I'm deciding among several candidates for an individual contributor position. I keep thinking about how likely they are to stay a while, but am I right to consider that?

There are some whose experience is in the creative end of the spectrum (whereas our publications are quite pedestrian) and I wonder if they wouldn't start looking for something more creative once the "new" wears off and the economy gets better.

And one who has a great background in the same line of work, but at a much larger company, and I'm afraid she will find our operation primitive by comparison. (And this will be a pay cut for her, but she was told the pay by HR when they arranged the interview, and it's been 6 months since she was laid off from her previous position.) I fear she will continue looking for something at a bigger company, especially after she completes her BS in Management next year.

[Everyone I've interviewed is out of work or only working part time because of having been laid off...]

ashdenver's picture

A.) The Company Perspective: if you can get a CEO for a janitor's salary, the odds are that he'll ditch the company at the first opportunity.  The question then becomes: what's the ROI?  Is the CEO going to give CEO efforts for the janitor's salary?  Will the company gain valuable insight, expertise, suggestions, etc. during the tenure of this CEO?  (Some folks, like my husband, won't give away the store for free.) 

B.) The Cost Perspective: there's always a cost associated with turnover which is why companies try to avoid it.  Does or will the benefit of having the CEO for the janitor's salary compensate for the possibility of double-recruiting costs? 

C.) The Employee Perspective: a bird in the hand is worth two in the bush.  If your company can offer her the opportunity to be a big fish in a little pond and have the opportunity for practicaly applications of her BS in Mgmt, she may be inclined to stay - especially if the company offers rewards for contributions. If she can help the company or even the department move to the next level and gets recognized for it, she may just end up sticking around.  (I would love to return to being a big fish in a little pond instead of a little fish in a big pond like I have been for the last six years.) Maybe her creativity can be utlized in other ways - it might not end up being publications but maybe learning new tools or techniques & becoming an expert / trainer or later transferring to another group within the company that would allow the creativity (like HR?)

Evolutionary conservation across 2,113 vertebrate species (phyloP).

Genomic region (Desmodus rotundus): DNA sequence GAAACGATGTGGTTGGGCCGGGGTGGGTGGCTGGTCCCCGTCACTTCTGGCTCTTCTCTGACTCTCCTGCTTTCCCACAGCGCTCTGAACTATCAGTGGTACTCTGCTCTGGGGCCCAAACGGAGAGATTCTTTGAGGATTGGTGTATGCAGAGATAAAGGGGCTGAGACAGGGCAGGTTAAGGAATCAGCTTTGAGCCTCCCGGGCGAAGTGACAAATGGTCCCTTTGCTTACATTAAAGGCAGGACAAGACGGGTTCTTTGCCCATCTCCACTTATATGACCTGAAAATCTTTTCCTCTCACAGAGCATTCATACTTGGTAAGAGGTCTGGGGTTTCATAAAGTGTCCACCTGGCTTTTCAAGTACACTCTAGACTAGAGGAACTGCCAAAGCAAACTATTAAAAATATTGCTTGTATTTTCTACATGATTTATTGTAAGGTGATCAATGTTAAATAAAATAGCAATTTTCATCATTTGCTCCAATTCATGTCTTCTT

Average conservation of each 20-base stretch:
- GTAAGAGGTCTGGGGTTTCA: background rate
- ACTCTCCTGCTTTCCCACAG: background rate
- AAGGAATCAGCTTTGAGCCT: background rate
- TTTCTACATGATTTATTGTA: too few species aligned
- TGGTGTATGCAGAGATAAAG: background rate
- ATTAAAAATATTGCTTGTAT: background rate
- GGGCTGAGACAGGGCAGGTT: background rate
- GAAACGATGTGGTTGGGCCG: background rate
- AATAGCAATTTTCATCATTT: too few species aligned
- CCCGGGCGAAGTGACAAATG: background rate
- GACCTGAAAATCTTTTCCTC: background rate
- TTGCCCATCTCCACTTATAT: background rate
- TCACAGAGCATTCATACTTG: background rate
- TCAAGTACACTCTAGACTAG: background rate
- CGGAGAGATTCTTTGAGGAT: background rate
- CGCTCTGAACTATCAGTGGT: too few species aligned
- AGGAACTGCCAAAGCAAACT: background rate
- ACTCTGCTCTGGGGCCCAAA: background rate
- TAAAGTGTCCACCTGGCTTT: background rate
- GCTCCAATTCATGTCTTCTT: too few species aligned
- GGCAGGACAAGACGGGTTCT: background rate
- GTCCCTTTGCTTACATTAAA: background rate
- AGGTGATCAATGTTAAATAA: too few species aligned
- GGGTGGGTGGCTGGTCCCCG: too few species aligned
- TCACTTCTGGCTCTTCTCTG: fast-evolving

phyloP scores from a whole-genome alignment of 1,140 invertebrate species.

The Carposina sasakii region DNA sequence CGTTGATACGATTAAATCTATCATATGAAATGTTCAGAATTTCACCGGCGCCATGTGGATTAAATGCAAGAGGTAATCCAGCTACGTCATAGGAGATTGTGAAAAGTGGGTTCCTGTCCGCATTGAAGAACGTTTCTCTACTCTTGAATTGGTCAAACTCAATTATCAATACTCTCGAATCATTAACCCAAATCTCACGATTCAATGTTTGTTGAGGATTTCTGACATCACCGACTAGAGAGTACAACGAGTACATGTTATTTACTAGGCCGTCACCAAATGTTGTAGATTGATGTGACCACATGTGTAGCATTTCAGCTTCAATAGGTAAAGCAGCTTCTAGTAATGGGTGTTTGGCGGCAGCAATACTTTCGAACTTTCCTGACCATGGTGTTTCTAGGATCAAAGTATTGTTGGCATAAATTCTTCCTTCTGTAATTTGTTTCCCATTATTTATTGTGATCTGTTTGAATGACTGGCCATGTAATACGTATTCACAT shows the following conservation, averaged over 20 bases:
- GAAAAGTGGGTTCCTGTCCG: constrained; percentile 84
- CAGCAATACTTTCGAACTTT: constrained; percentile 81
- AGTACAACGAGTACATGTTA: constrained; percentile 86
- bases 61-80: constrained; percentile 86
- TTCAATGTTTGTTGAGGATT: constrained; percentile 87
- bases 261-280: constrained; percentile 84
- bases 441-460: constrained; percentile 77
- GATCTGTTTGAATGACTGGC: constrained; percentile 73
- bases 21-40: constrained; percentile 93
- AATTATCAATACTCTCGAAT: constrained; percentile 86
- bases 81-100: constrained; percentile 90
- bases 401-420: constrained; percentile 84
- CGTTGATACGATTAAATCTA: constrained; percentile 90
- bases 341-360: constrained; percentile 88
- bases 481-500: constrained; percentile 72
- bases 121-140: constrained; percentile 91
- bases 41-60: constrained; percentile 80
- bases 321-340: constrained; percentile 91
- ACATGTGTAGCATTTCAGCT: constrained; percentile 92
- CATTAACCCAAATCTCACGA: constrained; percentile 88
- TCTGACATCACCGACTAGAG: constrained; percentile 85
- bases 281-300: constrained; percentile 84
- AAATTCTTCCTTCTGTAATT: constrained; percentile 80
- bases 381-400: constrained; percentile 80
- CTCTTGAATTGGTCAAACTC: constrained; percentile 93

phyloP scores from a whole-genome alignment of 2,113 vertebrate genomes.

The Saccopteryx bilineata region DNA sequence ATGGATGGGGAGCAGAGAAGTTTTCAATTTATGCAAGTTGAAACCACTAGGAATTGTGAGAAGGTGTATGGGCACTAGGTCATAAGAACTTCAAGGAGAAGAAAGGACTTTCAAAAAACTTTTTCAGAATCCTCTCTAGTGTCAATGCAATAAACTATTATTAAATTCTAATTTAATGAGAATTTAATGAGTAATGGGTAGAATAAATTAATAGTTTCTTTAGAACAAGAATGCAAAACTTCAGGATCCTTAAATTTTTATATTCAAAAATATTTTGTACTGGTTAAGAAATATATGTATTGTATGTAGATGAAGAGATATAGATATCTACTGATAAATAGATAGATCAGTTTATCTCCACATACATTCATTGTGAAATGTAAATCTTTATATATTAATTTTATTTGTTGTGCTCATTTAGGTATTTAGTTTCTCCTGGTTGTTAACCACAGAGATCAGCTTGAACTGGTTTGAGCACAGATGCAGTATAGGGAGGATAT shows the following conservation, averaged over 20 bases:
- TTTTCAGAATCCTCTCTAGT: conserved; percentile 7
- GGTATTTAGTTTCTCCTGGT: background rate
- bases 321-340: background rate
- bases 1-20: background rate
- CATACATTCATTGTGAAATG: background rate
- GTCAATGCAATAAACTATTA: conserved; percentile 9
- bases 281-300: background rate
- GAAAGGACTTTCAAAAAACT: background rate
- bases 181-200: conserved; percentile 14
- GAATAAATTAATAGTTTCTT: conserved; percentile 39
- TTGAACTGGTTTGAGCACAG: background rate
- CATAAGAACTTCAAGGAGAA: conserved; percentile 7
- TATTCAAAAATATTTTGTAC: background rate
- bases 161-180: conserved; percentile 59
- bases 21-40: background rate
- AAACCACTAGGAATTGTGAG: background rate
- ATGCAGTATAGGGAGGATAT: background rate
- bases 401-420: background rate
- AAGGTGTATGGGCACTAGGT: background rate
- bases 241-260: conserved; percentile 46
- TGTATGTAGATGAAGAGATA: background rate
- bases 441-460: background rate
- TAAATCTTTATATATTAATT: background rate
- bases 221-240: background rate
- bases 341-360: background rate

D.) The Team Perspective: assuming the new person doesn't walk in with a sense of entitlement, the team probably won't care what her previous title or salary was. You know your team best - would they be more upset at having to "break in a new person" if this one leaves or would they rather have a less competent person filling the role, possibly causing more work for them overall? 

E.) The Crystal Ball Perspective: I don't know about you but my crystal ball is in the shop for repairs because it's not known for 100% accuracy.  When human beings are involved, they tend to do wacky things with that "free will" thing and it can turn the playing field upside down.  You can't predict the future and you can't plan for ever possibility.  All you can do is weigh the factors, apply your judgment and make the best decision given the circumstances at hand.

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terrih's picture

Ash, thanks for the thorough answer!! I do know that I can't KNOW what people will do in the future, hence my question!

I think really the salary is commensurate with the position and she recognizes that... the previous company had shifted her to Marketing Communications, no surprise that paid better.

On the other hand, I think the team perspective would be they'd rather someone stuck around... it takes a long time to get anyone trained to our myriad procedures.

On the other hand (channeling Tevye), the bird in the hand is huge in this economy, and I just heard on the Wall Street Journal podcast one opinion that the job market won't recover for four years.

I was in HR after I posted my question and we discussed the issue... they pointed out that the rock star might even turn down the position. So true!